5 RegimeMaps_web - ENU 4134 – Regime Maps D Schubring Learning Objectives I 1-f-i Characterize the various regimes of two-phase flow I 1-f-ii Use

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Unformatted text preview: ENU 4134 – Regime Maps D. Schubring July 28, 2010 Learning Objectives I 1-f-i Characterize the various regimes of two-phase flow I 1-f-ii Use flow regime maps (empirical and model-based) to identify flow regime(s) present in two-phase system I 1-f-iii Identify the importance of coherent structures (waves, droplets, bubbles, etc.) in two-phase flow and in the differentiation among regimes Empirical Analysis of Two-Phase Fluid Mechanics Motivation: for many applications, the analytical two-phase parameters ( { α } , S , etc.) from the first few lectures are hard/impossible to evaluate. It is often easier to develop empirical models based on a particular flow regime, in which certain effects are expected to be dominant. Such an approach proceeds in two stages: (1) identify or model or otherwise determine the flow regime (these slides) and (2) apply regime-specific models/correlations to predict quantities of interest ( dP / dz , etc.). The most important regimes (bubbly and annular) are given most of the regime-specific coverage. Bubbly is key in BWR cores and annular flow is key in SG’s and some accident scenarios. Flow Regime Maps I Outline of horizontal and vertical flow regimes seen in these maps. I Mapping coordinates. I Example horizontal and vertical maps. I Vertical flow map of Taitel et al. – theoretically determined transitions. I Concluding remarks. Horizontal vs. Vertical Flow In horizontal flow, gravity acts perpendicular to the direction of flow As a result, parameters in horizontal flow (local velocity, void fraction, wall shear, etc., etc.) are often functions of θ . In vertical flow, gravity acts parallel to the direction of flow. This adds an additional “source” of pressure drop ( ρ m g ) and emphasizes the importance of { α } , even when a regime-based model is used. Gravity also leads to strongly time-varying parameters ( e.g. , liquid that has negative velocities at times in churn flow). Flow Regimes in Vertical Flow – Hewitt and Hall Taylor Bubbly, slug, churn, annular Flow Regimes in Horizontal Flow – Barnea Regime Identification Subjective – clear tube and see what’s there....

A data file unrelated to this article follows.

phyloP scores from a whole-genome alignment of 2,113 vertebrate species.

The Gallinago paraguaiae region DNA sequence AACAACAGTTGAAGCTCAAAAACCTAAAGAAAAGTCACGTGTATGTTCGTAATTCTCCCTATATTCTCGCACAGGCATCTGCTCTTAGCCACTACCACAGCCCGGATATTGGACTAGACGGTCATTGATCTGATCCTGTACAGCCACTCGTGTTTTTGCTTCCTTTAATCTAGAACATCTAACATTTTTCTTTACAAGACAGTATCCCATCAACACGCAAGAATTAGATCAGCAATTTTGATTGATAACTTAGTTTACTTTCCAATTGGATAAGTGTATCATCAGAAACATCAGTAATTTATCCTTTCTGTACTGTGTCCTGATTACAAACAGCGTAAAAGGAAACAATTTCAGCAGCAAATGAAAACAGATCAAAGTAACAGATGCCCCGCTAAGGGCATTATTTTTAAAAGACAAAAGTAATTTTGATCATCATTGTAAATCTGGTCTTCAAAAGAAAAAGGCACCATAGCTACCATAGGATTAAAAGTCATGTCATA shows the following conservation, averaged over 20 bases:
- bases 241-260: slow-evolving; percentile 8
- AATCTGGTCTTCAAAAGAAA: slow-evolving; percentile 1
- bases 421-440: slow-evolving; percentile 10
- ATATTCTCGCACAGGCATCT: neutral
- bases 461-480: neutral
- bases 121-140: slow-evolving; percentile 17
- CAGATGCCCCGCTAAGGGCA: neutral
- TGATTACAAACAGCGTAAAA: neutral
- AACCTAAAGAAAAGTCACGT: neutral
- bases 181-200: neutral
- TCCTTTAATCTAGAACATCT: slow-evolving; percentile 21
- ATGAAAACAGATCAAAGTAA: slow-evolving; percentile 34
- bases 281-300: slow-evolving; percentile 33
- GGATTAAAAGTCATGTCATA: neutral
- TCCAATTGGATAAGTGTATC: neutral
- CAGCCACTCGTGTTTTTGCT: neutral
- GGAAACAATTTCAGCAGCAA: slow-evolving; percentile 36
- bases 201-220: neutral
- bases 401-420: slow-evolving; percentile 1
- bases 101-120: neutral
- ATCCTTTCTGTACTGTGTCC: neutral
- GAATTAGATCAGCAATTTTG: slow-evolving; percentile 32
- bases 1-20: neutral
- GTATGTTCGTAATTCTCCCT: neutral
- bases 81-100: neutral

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This note was uploaded on 02/07/2011 for the course ENU 4134 taught by Professor Schubring during the Spring '11 term at University of Florida.

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5 RegimeMaps_web - ENU 4134 – Regime Maps D Schubring Learning Objectives I 1-f-i Characterize the various regimes of two-phase flow I 1-f-ii Use

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